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Re: [Xen-devel] Should we mark RTDS as supported feature from experimental feature?

On Tue, 2016-04-26 at 16:35 +0100, George Dunlap wrote:
> On 26/04/16 08:56, Dario Faggioli wrote:
> > 
> > On Mon, 2016-04-25 at 21:44 -0400, Meng Xu wrote:
> > > 
> > Actually, writing one for RTDS would be a rather interesting and
> > useful
> > thing to do, IMO! :-)
> I think it would be helpful to try to spell out what we think are the
> criteria for marking RTDS non-experimental.

>   Reading your e-mail, Dario,
> I might infer the following criteria:
Thanks for this :-)

> 1. New event-driven code spends most of a full release cycle in the
> tree
> being tested
> 2. Better tests in osstest (which ones?)
> 3. A feature doc
> 4. A work-conserving mode
> Is that about right?
I think it is.

> #3 definitely sounds like a good idea.  #1 is probably reasonable.
Good that we agree on this.

> I don't think #4 should be a blocker; we have plenty of work-
> conserving
> schedulers. :-)
I am not absolutely sure about this either.

We do have work conserving schedulers, and one can partition the system
in cpupools and assign each VM to the one that best suits its needs.

Yet, think at someone wanting to boot Xen with "sched=rtds". This may
be someone wanting to play with/try the RTDS scheduler, it could be our
OSSTest jobs (the one that wants to test RTDS), or it could be someone
with a small enough system that partitioning it with cpupools is not

What this 'someone' would get is a dom0 that only has
(4*nr_dom0_vcpus)% CPU capacity available. If (let's assume we are in
the small system case, which as a matter of fact is also the case of
some of our test jobs) dom0 has 2 vcpus, this means 8% CPU total
capacity. The rest 92% of the time, the CPUs will just stay idle.

Let's assume that our 'someone' tries doing a local migration (OSSTest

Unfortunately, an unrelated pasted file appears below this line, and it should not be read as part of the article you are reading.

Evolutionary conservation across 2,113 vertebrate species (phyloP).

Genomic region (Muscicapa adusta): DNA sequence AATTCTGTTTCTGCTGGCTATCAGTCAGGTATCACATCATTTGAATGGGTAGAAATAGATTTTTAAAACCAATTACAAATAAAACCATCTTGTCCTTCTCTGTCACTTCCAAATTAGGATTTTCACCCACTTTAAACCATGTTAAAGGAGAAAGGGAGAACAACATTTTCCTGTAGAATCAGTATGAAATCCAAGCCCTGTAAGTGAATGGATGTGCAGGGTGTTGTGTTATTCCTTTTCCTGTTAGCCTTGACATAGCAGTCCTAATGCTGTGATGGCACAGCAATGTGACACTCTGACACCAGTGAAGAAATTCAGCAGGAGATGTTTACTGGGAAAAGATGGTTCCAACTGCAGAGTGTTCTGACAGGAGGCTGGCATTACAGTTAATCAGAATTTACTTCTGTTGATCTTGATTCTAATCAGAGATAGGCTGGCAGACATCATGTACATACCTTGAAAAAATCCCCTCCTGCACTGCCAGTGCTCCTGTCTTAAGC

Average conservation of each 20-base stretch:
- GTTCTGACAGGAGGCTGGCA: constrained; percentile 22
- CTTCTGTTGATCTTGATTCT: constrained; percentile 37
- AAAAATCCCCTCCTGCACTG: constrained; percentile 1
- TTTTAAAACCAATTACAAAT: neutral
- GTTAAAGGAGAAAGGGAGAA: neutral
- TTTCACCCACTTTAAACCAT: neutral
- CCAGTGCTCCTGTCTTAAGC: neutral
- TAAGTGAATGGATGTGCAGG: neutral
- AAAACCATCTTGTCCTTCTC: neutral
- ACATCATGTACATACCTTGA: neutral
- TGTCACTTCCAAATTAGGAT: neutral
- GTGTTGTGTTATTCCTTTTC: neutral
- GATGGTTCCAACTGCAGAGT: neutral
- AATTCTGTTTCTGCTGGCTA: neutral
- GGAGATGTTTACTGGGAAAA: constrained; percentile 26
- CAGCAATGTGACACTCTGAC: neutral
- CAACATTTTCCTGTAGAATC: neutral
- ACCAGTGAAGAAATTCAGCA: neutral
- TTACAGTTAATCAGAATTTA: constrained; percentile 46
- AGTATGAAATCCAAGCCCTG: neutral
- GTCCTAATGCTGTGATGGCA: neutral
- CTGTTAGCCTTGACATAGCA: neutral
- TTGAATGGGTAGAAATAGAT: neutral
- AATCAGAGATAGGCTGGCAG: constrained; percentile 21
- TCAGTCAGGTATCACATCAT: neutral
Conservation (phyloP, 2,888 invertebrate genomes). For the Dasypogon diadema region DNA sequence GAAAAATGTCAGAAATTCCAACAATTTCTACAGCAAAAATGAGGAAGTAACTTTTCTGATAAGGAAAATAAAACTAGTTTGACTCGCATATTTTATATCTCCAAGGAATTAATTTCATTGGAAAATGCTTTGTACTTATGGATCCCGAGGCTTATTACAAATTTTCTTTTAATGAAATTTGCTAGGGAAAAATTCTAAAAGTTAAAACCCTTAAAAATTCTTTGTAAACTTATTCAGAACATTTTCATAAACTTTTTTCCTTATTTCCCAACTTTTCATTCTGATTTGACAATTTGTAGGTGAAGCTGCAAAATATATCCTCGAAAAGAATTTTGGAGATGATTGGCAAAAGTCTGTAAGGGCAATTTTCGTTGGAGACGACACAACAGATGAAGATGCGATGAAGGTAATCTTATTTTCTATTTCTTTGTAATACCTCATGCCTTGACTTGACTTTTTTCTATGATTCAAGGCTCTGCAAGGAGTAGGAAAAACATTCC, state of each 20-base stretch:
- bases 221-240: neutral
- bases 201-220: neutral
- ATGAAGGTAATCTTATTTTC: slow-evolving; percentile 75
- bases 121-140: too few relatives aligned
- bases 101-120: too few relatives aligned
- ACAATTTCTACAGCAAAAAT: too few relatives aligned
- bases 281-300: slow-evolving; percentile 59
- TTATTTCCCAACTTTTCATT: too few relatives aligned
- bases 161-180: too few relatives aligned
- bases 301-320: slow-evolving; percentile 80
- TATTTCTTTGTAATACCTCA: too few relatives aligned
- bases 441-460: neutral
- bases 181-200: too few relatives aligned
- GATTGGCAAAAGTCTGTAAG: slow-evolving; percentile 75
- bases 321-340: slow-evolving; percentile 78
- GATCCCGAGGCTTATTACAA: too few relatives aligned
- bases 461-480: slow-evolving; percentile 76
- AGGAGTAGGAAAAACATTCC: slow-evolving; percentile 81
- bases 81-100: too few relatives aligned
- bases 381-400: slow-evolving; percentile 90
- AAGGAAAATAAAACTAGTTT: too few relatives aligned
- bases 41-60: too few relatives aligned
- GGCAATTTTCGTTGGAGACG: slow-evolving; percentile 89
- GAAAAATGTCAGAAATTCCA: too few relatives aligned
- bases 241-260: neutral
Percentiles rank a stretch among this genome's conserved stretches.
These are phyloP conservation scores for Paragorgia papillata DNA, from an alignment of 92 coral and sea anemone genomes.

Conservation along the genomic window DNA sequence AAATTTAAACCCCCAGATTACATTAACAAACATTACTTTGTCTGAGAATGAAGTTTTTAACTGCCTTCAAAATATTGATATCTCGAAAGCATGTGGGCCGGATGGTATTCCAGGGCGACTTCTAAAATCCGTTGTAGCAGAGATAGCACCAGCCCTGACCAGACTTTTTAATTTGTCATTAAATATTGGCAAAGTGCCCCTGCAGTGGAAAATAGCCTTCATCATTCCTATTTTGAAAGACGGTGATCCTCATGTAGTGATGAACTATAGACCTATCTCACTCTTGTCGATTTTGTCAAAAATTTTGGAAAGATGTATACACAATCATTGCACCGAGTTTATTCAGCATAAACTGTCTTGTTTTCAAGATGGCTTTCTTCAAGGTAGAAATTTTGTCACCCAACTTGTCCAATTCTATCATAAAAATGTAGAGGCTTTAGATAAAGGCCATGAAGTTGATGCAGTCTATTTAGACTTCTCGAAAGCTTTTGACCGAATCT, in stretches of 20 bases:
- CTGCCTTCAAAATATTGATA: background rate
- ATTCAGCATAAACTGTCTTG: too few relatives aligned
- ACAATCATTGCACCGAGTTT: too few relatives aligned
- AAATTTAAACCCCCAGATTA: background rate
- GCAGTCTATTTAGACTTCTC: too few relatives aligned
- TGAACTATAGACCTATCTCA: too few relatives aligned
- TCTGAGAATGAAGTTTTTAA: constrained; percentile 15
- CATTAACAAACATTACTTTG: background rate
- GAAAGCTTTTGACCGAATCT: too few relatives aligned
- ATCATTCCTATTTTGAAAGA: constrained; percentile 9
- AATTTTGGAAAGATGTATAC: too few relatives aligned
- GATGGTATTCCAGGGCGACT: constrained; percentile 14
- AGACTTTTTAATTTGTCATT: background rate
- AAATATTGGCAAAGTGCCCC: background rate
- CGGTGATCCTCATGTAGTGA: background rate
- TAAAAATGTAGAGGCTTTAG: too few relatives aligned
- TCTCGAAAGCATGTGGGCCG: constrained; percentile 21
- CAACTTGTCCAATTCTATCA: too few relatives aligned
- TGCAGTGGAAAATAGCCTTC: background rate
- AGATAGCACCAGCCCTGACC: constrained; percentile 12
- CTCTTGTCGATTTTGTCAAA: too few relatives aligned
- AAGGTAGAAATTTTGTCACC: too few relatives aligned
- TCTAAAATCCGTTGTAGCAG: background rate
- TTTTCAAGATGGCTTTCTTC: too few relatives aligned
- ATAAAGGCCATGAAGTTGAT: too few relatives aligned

does that). Or connecting with SSH and/or copying some medium to large
files with rsync. What would happen (and in fact, this is what happens
to OSSTest, as far as I can tell) is that things will timeout all the
time, migrations, sessions and file transfers would be incredibly slow.

And therefore, our dear 'someone' would, IMO, just turn away and look
at something else. Or will email xen-devel reporting a bug about
migration being slow, or connections timing out on Xen.

Increasing the reservation for dom0 --maybe even by default-- would
certainly allow to mitigate this, but at the cose of having less
bandwidth available to be guaranteed for actual, guests which is
certainly non desirable.

Of course, the same exact scenario just described, applies even if the
system is fully booked by guest domains, but all or most of them are
idle. There will again be a lot of idle time, while a couple of domains
(in the example at hand, just dom0) struggle to get done all they're
asked to do in their 8%! :-O

A work-conserving mode, selectable together with the other scheduling
parameters (and maybe enabled by default for dom0, and with a dedicated
boot parameter to change/affect that) would, according to me, provide a
more than decent solution, in a very simple way. It's not the perfect
solution. Not even the best one, probably. There are more advanced
techniques (like adaptive reservations, and others) but they all come
at a high price in terms of development and maintainability effort.

So, yeah, I'm not entirely sure yet, but I think a work conserving mode
could be very useful and should be regarded as important...

> Regarding #2, did you have specific tests in mind?
Nothing too advanced. This is a special purpose scheduler and need to
be tested by people that actually need it, and on their workload.

Still, there's a test case stressing cpupools code that also involves
this scheduler that I've been working on-&-off for a while now, that I
think would be really useful (and in fact, I want to finish it).

I also want to add a test (not sure how yet: a new job, a phase of a
job, etc), that plays with the scheduling parameters of all schedulers
(weights for Credit 1 and 2, budget and period for this).

There's not much else that I can think of, but this would be already
quite a bit better than now.

Thanks and Regards,
<<This happens because I choose it to happen!>> (Raistlin Majere)
Dario Faggioli, Ph.D, http://about.me/dario.faggioli
Senior Software Engineer, Citrix Systems R&D Ltd., Cambridge (UK)

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